The Coalition to Stop Internet Gambling (CSIG) has published a poll suggesting that the residents of Pennsylvania aren’t all that interested in seeing online poker or other Internet gaming coming to their state.
However, some are questioning the legitimacy of the Sheldon Adelson-backed poll, saying that it may not be trustworthy.
The results come from a telephone survey of 513 registered Pennsylvania voters conducted by Harper Polling.
“Our survey of registered voters in Pennsylvania reveals pervasive opposition to the introduction of online gambling in the state,” wrote Brock McCleary, president of Harper Polling.
“Throughout the survey, there is clear evidence that while Pennsylvanians approve of other types of gambling, they have a sharply negative view of online gambling.”
The results of the survey do support that view. While the state lottery is viewed favorably by 84 percent of Pennsylvanians, and race tracks (60 percent) and casinos (59 percent) also receive majority support, only 21 percent of voters in the state see online gambling in a favorable light.
That displeasure hits on nearly all demographics, as Republicans, Democrats and Independents all showed strong majorities holding unfavorable opinions of online gambling. In contrast, a majority of all three groups hold favorable opinions of “Las Vegas style gambling.”
Those numbers hold up geographically and among both men and women, though women appear to be more opposed to gambling expansion across the board than men.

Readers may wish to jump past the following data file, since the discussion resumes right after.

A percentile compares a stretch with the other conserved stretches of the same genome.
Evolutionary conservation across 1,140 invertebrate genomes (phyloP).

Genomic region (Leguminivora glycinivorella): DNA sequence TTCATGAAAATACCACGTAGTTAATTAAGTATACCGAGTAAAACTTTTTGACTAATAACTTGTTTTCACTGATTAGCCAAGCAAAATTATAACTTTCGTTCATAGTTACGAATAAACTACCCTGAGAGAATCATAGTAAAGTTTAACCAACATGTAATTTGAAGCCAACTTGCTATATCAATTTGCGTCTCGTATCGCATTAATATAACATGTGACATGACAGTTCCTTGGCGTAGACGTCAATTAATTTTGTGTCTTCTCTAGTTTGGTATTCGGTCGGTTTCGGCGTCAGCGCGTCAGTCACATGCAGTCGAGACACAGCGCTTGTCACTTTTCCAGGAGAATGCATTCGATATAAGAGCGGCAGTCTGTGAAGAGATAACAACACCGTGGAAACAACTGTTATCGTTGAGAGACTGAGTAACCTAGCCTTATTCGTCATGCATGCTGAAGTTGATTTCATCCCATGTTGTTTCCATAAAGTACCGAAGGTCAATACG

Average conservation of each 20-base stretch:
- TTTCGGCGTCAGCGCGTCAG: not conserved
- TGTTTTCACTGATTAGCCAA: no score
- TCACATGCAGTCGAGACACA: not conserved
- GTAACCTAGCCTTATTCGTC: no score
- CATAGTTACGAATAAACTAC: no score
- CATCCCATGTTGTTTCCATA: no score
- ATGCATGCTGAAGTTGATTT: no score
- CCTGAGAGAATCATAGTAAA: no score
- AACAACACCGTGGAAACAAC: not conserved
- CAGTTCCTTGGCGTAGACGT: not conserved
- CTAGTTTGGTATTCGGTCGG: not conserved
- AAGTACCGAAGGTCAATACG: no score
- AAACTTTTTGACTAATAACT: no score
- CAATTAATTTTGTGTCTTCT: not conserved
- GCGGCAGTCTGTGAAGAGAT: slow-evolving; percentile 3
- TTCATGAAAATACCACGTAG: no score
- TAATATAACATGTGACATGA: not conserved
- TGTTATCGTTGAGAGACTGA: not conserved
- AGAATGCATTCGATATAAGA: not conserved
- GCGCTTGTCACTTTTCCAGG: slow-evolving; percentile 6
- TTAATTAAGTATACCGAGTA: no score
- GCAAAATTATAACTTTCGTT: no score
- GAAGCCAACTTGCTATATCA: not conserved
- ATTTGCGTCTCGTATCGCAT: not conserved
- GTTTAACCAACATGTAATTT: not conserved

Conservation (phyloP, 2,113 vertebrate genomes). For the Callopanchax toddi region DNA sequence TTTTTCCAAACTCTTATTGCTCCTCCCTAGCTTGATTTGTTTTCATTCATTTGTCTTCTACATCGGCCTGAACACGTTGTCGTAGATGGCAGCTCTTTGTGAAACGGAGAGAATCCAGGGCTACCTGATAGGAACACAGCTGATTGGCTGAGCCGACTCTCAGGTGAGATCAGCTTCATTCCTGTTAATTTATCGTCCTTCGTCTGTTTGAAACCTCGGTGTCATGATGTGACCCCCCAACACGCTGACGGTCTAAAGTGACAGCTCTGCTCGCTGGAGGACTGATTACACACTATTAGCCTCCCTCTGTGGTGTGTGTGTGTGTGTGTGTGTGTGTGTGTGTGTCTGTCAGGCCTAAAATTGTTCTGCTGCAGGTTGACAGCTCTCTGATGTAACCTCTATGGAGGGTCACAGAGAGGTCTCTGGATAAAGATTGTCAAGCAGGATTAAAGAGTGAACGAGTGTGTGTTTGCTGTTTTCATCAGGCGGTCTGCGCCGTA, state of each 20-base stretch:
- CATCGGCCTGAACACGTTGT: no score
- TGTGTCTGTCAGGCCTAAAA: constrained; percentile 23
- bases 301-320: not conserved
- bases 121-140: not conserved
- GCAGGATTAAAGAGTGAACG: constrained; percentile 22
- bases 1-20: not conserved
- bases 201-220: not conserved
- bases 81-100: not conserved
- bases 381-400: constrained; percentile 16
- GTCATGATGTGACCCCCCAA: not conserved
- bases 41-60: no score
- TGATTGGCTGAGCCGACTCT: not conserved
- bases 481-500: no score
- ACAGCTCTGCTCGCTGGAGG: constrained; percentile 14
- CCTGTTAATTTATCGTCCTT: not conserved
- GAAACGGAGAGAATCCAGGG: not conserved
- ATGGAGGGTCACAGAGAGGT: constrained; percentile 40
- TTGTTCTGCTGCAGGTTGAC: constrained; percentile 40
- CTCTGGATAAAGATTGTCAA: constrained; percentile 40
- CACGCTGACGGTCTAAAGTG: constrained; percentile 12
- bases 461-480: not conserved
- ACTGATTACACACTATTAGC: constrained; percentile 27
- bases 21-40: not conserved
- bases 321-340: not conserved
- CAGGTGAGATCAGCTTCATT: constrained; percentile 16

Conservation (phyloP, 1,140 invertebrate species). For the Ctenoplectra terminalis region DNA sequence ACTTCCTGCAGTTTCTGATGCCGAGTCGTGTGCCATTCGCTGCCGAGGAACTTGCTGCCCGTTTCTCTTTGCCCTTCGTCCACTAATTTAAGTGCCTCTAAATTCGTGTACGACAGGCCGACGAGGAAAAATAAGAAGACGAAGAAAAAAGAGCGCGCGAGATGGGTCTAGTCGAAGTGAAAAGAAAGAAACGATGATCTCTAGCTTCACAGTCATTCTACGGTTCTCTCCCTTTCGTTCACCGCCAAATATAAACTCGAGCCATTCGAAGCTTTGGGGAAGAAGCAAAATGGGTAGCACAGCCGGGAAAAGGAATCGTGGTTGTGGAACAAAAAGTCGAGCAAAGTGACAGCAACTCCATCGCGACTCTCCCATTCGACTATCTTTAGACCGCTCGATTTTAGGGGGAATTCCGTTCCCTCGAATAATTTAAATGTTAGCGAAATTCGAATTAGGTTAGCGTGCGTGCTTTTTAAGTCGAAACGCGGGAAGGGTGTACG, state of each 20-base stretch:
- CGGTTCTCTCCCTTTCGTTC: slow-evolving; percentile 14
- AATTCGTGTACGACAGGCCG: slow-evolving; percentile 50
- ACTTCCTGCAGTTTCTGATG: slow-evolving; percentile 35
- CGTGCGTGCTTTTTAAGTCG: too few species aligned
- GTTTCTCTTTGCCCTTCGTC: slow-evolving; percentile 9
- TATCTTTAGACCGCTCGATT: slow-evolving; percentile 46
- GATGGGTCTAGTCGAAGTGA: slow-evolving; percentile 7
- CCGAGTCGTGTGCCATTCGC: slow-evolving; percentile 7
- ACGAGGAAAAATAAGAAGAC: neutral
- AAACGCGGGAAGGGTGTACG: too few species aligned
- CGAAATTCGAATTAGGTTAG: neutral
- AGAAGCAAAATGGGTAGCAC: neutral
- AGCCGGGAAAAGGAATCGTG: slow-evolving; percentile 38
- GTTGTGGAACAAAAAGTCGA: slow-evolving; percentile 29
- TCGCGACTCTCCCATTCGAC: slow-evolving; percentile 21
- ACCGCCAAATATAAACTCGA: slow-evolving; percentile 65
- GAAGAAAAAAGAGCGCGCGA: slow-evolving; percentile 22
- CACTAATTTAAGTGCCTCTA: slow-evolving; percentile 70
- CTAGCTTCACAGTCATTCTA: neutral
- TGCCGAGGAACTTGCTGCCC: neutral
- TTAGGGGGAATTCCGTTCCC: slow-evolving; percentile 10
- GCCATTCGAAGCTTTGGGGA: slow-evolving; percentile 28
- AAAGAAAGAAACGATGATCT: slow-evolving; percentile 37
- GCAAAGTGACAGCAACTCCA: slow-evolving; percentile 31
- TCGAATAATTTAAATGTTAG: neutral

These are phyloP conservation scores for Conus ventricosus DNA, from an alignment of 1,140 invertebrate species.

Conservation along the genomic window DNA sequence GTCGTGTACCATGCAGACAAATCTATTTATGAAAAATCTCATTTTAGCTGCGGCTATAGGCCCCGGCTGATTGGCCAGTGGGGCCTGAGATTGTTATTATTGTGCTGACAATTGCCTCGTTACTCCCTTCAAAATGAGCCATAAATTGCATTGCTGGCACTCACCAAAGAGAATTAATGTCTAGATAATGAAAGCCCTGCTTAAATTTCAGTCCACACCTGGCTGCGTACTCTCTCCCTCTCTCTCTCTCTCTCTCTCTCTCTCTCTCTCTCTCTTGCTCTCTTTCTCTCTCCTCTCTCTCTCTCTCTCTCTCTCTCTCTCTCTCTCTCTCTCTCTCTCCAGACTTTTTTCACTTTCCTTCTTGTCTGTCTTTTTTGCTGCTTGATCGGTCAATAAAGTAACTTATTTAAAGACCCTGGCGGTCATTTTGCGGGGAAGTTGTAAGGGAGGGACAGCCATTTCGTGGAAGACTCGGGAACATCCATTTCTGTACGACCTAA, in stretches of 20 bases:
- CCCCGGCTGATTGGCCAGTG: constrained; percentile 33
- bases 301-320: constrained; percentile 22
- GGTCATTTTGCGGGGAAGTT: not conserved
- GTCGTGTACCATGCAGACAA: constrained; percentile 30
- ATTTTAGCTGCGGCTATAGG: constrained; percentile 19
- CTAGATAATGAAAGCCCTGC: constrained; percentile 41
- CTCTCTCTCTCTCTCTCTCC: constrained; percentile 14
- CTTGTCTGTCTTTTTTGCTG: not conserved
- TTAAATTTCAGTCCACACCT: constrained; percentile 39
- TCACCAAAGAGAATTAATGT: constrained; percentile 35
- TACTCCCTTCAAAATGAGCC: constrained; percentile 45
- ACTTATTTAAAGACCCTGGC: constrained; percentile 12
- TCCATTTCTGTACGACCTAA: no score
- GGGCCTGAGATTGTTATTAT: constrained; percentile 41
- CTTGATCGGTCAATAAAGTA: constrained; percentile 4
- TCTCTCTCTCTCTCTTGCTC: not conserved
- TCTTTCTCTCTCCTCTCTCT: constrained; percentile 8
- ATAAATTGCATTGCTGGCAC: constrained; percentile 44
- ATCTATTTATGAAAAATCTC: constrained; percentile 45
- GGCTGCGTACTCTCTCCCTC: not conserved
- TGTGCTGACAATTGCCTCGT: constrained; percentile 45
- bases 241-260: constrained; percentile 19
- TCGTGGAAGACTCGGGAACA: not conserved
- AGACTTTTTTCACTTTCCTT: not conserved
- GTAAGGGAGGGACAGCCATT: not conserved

Most age groups are also against online gambling, although voters ages 18 to 39 did favor online gambling by a 52 percent to 40 percent margin in the survey.
The poll also asked voters how they would react if their state legislators “strongly opposed legalizing online gambling in the state,” with 54 percent saying they would be more likely to support such a lawmaker.
Only 16 percent said they would be less likely to vote for someone who tried to stop online gambling in the state.
However, there is significant reason to doubt just how strongly these opinions are actually held by the electorate.
According to a report from Gaming Intelligence, the poll used several leading statements that may make the results more akin to those of a “push poll” rather than a true scientific study of the opinions of Pennsylvania voters.
For instance, respondents to the poll were asked whether a number of statements would make them more or less likely to support online gambling. Not surprisingly, these statements were designed to offer a negative view of online poker and casino games.
For instance, those polled were told that “legalizing online gambling in Pennsylvania will make it easy for children to be exposed to and participate in gambling, since it is nearly impossible to prevent minors from gambling online.”
Another statement informed respondents that “the legislation being considered in the state legislature does not contain specific language to prevent ‘bad actors,’ or people or businesses with a history of illegal activity, from being part of Pennsylvania’s online gambling industry.”
But while the poll’s findings may have been somewhat manufactured, they may still be reasonably close to a realistic view of what state residents believe about online poker.
In a December 2013 poll, Quinnipiac found that Pennsylvania voters were against online gambling by a 62 percent to 33 percent margin, suggesting that while the CSIG poll may be biased, there may still be significant opposition to online gambling in the state.